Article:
You and I pressure ourselves and other people when we have unrealistic expectations. We often expect more out of people than they are able to give us. Continued pressure on people we are in relationship with will ultimately cause the collapse of that relationship. God does not want us or others to live under this kind of pressure.

I remember the years I furiously tried to change my husband, Dave, and each of our children in different ways. Those were frustrating years, because no matter what I tried, it didn’t work! We cannot change people by pressuring them or by nagging them. Only prayer and God’s love will work.

As humans, all of us require space, or freedom, to be who we are. We want to be accepted and loved as we are. We don’t want people giving us the message, even subtly, that we must change in order to be “in.” I am not saying that we must accept sin and wrong behavior in other people and merely put up with it. I am saying that the way to change is prayer, not pressure! For change to be lasting, it must come from the inside out. Only God can cause that type of heart change.

Lord, I have tried to change loved ones, and it’s always failed. Show me how to pray for them and to release them into Your hands. Amen.

 

Campus Crusade for Christ; Bill Bright – He Is My Helper

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“That is why we can say without any doubt or fear, ‘The Lord is my Helper and I am not afraid of anything that mere man can do to me'” (Hebrews 13:6).

Do you and I really exercise perfect confidence that God will help us in our times of need?

The writer to the Hebrews borrows a clause, an expression, used by the psalmist. “The Lord taketh my part with them that help me: therefore shall I see my desire upon them that hate me” (Psalm 118:7, KJV).

With the Lord as our helper, mere man can do nothing to us or against us except that which God permits (Acts 4:28). Whatever trials we face, the fact remains that God will be our protector and friend in and through them all.

One effective tool of the enemy is to bring up “exception clauses” time and time again. “My God is able to do anything, but…I’m not quite sure of His interest and/or power in this particular situation.” “I know He can help me, but it may not be His will at this particular time or in this particular case.”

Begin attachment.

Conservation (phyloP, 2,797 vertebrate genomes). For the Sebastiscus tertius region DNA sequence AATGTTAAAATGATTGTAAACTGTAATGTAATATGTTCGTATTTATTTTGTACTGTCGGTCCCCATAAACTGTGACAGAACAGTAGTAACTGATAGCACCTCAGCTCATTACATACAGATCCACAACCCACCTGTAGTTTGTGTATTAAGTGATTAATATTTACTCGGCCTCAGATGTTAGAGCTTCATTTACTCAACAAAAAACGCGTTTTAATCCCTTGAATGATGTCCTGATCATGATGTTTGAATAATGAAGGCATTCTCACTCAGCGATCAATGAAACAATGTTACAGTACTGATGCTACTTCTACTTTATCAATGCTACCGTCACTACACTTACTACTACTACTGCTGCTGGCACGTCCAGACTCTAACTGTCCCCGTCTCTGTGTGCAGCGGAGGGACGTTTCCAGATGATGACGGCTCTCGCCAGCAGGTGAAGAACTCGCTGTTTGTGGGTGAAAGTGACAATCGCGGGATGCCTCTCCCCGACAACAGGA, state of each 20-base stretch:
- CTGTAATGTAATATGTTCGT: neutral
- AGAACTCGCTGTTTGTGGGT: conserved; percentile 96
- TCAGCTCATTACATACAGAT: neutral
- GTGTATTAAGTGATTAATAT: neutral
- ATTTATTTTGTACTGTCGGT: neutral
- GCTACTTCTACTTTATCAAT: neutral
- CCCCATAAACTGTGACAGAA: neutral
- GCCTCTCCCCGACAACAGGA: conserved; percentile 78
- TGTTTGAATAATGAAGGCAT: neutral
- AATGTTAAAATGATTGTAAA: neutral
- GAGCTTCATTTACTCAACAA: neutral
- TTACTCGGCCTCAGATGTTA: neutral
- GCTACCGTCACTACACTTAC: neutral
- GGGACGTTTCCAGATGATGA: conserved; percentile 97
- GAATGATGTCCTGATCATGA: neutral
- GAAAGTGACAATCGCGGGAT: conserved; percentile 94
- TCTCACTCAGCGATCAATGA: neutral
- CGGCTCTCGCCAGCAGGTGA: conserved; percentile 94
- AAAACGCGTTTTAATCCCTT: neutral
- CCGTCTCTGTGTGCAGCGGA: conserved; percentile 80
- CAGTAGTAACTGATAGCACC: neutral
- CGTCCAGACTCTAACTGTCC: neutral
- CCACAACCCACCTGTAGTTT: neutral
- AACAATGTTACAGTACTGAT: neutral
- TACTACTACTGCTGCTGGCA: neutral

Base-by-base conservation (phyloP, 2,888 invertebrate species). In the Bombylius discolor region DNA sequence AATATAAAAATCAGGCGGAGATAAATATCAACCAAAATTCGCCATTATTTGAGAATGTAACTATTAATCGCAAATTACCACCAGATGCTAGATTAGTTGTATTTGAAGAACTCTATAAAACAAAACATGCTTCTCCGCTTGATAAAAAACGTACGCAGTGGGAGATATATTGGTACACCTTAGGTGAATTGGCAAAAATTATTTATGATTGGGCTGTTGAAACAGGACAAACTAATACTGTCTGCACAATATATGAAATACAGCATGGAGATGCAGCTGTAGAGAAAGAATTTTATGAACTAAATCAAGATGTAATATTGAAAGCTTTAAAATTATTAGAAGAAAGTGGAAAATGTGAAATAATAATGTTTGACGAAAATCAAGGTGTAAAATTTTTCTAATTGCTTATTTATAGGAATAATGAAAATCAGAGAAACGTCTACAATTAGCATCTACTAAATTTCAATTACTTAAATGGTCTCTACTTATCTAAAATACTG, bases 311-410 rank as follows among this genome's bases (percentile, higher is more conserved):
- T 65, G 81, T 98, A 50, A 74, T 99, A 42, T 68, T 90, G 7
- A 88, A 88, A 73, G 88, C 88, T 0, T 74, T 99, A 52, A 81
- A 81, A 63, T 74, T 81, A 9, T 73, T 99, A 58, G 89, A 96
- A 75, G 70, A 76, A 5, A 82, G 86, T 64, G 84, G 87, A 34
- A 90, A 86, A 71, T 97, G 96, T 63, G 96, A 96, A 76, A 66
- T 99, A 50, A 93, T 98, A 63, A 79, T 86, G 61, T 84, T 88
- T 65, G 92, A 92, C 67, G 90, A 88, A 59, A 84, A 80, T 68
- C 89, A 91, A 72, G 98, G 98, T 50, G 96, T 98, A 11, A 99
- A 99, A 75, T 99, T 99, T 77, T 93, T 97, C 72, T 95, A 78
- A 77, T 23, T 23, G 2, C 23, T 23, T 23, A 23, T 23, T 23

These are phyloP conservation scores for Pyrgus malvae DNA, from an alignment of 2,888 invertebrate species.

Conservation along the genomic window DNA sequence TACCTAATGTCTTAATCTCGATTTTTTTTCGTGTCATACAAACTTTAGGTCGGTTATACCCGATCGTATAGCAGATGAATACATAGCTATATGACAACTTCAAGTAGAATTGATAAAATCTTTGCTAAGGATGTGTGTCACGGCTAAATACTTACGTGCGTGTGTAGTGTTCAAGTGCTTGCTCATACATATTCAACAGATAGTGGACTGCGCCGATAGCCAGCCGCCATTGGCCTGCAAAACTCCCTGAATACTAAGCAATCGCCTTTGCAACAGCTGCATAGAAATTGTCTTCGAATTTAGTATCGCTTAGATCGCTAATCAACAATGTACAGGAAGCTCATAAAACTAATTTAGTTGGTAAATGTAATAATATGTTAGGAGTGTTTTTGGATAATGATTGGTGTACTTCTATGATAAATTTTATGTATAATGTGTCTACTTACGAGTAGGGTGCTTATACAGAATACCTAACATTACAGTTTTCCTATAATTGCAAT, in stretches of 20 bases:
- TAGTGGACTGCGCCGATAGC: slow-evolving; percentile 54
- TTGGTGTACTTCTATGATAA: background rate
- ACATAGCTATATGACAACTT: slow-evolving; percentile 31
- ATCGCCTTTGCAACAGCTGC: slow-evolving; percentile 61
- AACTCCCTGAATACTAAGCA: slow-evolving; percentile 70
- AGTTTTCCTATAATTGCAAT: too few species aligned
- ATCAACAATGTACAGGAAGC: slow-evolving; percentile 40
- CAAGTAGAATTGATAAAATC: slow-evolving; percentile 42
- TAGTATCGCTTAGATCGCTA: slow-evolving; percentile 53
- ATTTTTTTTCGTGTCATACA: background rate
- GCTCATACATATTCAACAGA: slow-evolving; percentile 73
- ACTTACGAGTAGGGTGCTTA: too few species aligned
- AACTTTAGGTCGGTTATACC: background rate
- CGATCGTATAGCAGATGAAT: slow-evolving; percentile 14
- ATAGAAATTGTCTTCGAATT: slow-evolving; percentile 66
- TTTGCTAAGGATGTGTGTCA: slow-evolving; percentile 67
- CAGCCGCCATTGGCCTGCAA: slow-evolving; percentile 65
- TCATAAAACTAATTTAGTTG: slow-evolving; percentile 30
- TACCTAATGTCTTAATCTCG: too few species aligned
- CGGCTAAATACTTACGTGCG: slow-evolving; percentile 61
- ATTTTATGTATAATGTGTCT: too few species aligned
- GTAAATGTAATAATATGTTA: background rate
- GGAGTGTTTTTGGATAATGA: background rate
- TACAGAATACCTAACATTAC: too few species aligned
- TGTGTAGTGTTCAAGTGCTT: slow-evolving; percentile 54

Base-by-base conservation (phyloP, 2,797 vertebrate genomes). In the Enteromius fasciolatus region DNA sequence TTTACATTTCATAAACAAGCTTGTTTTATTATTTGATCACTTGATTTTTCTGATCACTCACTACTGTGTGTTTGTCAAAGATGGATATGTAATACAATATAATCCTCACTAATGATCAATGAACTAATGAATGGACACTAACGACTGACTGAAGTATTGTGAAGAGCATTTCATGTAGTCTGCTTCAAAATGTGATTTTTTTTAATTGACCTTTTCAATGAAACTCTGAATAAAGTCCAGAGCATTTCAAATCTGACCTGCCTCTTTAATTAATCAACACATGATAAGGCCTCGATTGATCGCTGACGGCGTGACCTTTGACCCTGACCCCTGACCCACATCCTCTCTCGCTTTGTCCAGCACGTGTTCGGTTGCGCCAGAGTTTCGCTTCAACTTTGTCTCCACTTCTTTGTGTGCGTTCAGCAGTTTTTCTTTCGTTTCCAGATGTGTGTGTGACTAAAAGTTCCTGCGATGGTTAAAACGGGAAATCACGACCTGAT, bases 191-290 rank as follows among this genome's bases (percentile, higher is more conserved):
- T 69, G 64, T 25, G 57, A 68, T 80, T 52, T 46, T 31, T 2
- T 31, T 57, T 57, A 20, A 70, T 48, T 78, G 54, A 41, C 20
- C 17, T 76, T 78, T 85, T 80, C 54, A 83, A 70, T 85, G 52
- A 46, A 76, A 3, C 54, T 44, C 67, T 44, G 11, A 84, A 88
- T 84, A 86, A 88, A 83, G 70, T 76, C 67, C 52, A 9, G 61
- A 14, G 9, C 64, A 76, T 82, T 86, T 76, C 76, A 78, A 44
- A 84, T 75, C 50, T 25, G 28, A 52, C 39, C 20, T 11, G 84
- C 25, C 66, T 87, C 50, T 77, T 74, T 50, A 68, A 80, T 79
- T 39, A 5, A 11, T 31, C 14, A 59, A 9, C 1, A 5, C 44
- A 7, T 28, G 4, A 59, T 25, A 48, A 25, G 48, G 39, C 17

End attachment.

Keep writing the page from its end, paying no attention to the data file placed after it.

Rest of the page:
In the face of God’s power, mere man begins to look pretty small, and that is just the way God intends it to be. He wants to give us confidence that He is able for every need we have: large, small or medium. None is too large, none too small for Him.

Bible Reading: Psalm 118:5-9

TODAY’S ACTION POINT: “Dear Lord, thank You that You are indeed my Helper. I will depend upon You as never before in living the supernatural life which will bring the greatest possible glory to You.”

 

Presidential Prayer Team; C.P. – Christmas Easter Connection

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Today, you may be celebrating Christmas with your family, exchanging gifts, and eating a traditional meal. Perhaps you’re in an occupation that requires you to work. Maybe you’re in the middle of a severe trial of some kind. Regardless of your circumstances, remember why God sent His Son…and how Christmas is really about Easter.

Praise the Lord! Praise the Lord from the heavens; praise him in the heights!

Psalm 148:1

“For God so loved the world, that he gave his only Son, that whoever believes in him should not perish but have eternal life. For God did not send his Son into the world to condemn the world, but in order that the world might be saved through him.” (John 3:16-17) “The Son of Man came not to be served but to serve, and to give his life as a ransom for many.” (Matthew 20:28) “ The thief comes only to steal and kill and destroy. I came that they may have life and have it abundantly.” (John 10:10)

Praise Him for this incredible gift. Pray for the nation, its leaders and troops to see Christ in Christmas. Find joy in expressing Happy Birthday, Jesus!

Recommended Reading: Isaiah 53:1-12

 

 

Greg Laurie – Christ the Lord

greglaurie

Then the angel said to them, “Do not be afraid, for behold, I bring you good tidings of great joy which will be to all people. For there is born to you this day in the city of David a Savior, who is Christ the Lord.” —Luke 2:10–11

The angel began that wonderful announcement to the shepherds with, “Do not be afraid, for behold, I bring you good tidings of great joy. . . .” Maybe you are suffering today. You might find yourself wondering, Where is the joy? But what is the joy about? Is it about an opportunity to go shopping? Is the message of Christmas “Let it snow?” No, it is, “Let us worship.”

The angels’ visit to the shepherds became the first Christmas celebration. It’s as though heaven and earth were celebrating it together, as though a portal to glory had been opened up. These shepherds saw the supernatural world, the heavenly world. On that first Christmas, there was a big celebration in heaven and on earth over the birth of the Lord Jesus Christ.

We have a Savior: “For there is born to you this day in the city of David a Savior, who is Christ the Lord” (Luke 2:11). That is the most important thing. We have a Savior who came to save us from the power and penalty of sin. Whatever you are going through in life, remember this: you have a Savior. He has put your sins as far away from you as the east is from the west.